Is cúis áthais dom bheith ar ais arís i Seanad Éireann chun freastal ar an mBille an-tábhachtach seo. Tá súil agam go mbainfidh Seanadóirí an-taitneamh as páirt a ghlacadh sa Bhille, mar táimid go léir chun aire níos fearr a thabhairt do leanaí agus aos óg ár dtíre.
It is always a pleasure to be in the Seanad but I am particularly pleased today to have the honour of introducing the Child Care Bill. I had charge of the Bill during my appointment at the Department of Health and I am grateful to my colleague, the Minister for Health, for asking me to complete the task of processing the Bill through this House. I regard it as one of the most important pieces of socially reforming legislation ever to come before the Oireachtas and I feel privileged to be associated with it.
The Bill comes to this House after a long and detailed consideration of its provisions in the Dáil. In particular, the Bill was examined in great detail by an all-party Special Committee of the House which was specifically set up for that purpose. I am happy to say that the Special Committee carried out its task in a constructive, non-party political manner and it was possible to reach agreement on many of the issues that arose in our discussions.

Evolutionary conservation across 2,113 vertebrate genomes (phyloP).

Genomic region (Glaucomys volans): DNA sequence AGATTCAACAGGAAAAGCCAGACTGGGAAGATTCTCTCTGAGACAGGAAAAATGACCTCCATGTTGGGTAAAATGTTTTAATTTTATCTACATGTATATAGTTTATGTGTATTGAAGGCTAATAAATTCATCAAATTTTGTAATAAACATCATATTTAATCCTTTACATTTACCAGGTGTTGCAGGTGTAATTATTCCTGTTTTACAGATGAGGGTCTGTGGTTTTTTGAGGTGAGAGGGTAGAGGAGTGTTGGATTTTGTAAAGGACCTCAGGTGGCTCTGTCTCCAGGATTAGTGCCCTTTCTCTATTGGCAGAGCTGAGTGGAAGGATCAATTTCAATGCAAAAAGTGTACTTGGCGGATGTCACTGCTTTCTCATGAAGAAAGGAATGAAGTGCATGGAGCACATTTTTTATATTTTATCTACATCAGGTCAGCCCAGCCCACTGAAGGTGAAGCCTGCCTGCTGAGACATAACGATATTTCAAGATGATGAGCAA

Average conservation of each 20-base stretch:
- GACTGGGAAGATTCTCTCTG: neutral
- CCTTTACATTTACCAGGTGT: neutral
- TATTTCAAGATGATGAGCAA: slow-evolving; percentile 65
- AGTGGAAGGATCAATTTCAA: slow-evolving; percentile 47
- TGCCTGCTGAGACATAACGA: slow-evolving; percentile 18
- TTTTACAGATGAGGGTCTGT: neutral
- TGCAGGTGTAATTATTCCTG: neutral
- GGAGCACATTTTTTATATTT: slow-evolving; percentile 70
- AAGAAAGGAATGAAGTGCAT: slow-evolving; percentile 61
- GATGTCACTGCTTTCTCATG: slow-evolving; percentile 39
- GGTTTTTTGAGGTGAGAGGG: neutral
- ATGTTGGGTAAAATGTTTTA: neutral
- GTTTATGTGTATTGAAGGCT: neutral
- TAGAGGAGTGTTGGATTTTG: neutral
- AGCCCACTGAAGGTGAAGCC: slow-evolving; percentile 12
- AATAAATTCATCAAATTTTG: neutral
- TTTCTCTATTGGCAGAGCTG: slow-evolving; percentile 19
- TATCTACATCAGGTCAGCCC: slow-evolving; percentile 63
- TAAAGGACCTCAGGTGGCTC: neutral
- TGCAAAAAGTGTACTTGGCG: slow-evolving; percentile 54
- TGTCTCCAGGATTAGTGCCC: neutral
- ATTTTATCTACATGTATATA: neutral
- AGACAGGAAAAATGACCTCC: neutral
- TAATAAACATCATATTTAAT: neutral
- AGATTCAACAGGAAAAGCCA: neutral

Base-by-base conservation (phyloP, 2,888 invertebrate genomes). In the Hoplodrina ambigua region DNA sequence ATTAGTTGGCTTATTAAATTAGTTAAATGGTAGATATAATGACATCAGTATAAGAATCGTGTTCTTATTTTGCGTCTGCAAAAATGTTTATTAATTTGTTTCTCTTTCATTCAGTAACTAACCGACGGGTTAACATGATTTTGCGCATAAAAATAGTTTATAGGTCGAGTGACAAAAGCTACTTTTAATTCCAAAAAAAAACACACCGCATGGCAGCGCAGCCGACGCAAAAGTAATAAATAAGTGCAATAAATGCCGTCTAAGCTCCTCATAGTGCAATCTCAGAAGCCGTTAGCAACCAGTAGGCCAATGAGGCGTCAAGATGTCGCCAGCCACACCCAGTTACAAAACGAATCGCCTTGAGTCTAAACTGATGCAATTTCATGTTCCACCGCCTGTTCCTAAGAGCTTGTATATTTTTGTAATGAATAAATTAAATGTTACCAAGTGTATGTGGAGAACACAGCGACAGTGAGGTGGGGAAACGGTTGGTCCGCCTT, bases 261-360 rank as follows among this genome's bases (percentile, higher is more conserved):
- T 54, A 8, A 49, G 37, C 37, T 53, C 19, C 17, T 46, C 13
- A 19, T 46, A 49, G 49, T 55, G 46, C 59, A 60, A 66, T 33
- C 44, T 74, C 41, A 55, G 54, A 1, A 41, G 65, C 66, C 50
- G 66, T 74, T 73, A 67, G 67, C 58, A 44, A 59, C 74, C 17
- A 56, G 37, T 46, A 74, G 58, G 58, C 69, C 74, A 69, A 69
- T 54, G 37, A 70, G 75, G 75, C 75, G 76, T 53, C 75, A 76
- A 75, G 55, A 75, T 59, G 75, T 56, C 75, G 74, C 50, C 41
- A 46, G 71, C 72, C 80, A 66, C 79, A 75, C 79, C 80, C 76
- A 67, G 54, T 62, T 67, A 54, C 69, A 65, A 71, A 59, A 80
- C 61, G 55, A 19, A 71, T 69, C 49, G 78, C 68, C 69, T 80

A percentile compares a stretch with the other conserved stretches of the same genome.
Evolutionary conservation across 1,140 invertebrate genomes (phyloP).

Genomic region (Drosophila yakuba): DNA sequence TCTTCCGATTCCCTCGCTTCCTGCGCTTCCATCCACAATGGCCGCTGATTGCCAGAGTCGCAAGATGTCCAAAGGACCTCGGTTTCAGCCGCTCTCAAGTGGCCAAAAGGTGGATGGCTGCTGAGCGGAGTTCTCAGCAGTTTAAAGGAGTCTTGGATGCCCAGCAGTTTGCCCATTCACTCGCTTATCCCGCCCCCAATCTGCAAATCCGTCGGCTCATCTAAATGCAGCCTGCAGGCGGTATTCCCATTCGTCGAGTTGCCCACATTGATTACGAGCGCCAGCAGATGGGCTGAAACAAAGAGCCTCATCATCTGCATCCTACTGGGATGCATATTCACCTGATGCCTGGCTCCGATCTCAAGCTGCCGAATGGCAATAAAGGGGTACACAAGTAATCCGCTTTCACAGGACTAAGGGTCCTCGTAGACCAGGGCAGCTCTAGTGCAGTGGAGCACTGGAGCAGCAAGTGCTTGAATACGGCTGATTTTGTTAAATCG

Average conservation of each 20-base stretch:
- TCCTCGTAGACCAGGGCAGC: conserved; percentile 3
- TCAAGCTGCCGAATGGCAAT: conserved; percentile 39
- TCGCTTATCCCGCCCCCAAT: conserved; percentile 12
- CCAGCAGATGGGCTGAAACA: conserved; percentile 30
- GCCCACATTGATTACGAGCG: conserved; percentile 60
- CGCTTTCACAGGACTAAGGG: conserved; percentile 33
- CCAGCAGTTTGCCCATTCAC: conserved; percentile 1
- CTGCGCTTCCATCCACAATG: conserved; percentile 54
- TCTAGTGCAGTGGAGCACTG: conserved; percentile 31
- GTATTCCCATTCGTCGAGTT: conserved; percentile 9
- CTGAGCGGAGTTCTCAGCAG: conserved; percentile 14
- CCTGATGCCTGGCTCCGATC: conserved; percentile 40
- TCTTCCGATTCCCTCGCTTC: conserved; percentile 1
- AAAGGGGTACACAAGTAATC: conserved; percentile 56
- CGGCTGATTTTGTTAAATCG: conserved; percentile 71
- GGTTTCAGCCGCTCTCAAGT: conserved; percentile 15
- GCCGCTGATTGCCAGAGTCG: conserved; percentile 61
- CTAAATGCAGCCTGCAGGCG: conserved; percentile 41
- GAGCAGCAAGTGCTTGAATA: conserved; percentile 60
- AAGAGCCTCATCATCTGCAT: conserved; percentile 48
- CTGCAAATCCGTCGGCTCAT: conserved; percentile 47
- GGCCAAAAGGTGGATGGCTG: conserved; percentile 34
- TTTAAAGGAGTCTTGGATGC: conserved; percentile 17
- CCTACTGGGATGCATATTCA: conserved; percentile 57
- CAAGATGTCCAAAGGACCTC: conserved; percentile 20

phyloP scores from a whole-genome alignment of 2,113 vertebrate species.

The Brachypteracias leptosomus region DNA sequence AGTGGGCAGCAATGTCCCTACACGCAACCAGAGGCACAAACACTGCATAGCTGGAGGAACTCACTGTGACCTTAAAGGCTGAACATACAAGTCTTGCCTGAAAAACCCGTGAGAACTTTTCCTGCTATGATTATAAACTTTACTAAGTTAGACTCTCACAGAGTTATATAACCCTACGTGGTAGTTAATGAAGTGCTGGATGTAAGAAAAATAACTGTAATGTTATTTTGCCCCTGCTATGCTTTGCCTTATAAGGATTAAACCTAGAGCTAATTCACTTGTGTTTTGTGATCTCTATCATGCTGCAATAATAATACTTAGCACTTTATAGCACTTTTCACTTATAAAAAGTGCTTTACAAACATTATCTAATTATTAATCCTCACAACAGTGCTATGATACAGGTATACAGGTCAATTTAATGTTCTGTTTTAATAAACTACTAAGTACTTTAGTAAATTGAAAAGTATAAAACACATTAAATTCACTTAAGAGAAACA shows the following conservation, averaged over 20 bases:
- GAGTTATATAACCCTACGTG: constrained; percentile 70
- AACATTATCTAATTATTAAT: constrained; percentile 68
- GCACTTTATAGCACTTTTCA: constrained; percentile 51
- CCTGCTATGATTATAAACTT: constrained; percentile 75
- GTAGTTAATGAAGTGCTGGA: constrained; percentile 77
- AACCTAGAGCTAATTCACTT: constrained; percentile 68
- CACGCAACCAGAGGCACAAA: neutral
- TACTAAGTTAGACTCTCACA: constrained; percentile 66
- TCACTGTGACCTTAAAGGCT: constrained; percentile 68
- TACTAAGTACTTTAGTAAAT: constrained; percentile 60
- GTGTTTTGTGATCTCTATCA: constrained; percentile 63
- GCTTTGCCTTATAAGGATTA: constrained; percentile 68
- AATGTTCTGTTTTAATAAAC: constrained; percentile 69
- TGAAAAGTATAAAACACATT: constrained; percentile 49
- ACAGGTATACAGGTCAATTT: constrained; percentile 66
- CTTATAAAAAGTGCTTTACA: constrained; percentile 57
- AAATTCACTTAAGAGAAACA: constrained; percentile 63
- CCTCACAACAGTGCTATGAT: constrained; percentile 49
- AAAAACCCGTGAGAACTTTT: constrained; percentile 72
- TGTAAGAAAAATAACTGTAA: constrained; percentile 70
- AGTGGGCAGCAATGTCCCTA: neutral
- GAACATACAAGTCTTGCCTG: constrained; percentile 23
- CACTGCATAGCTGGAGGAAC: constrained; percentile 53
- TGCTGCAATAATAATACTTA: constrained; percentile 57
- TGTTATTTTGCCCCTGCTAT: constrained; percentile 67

I was happy to accept all worthwhile amendments to the Bill in the spirit in which they were proposed by the various members. A large number of amendments were made to the Bill as a result of its examination by the Special Committee.
Important changes were made in the original provisions of the Bill, a large number of new provisions were inserted and other provisions have been extended and reformulated. The result is that the Bill now before the House is greatly improved and I am confident it will be widely supported by this House.
The purpose of this Bill is to update and strengthen the law in relation to the care of children, particularly children who are being assaulted, ill-treated, neglected, sexually abused or who are at risk. The existing legislation in relation to the care of children is based largely on the Children Act, 1908. It has served us well and many of its provisions are still in use today. However, there have been sweeping changes in society in the intervening period which need to be reflected in our child care legislation. Our political and administrative structures have changed, new values and attitudes have evolved and there is a greater awareness of the rights of the child.
While we live in a more enlightened society, there continues to be unhappy and deprived children in our community. At any time about 2,600 children are in the care of the eight health boards. Many are in care because their parents are unable to look after them, whether due to alcoholism, marital breakdown or other family crises. Most are reunited with their families after a few weeks or months; others unfortunately remain in care for years.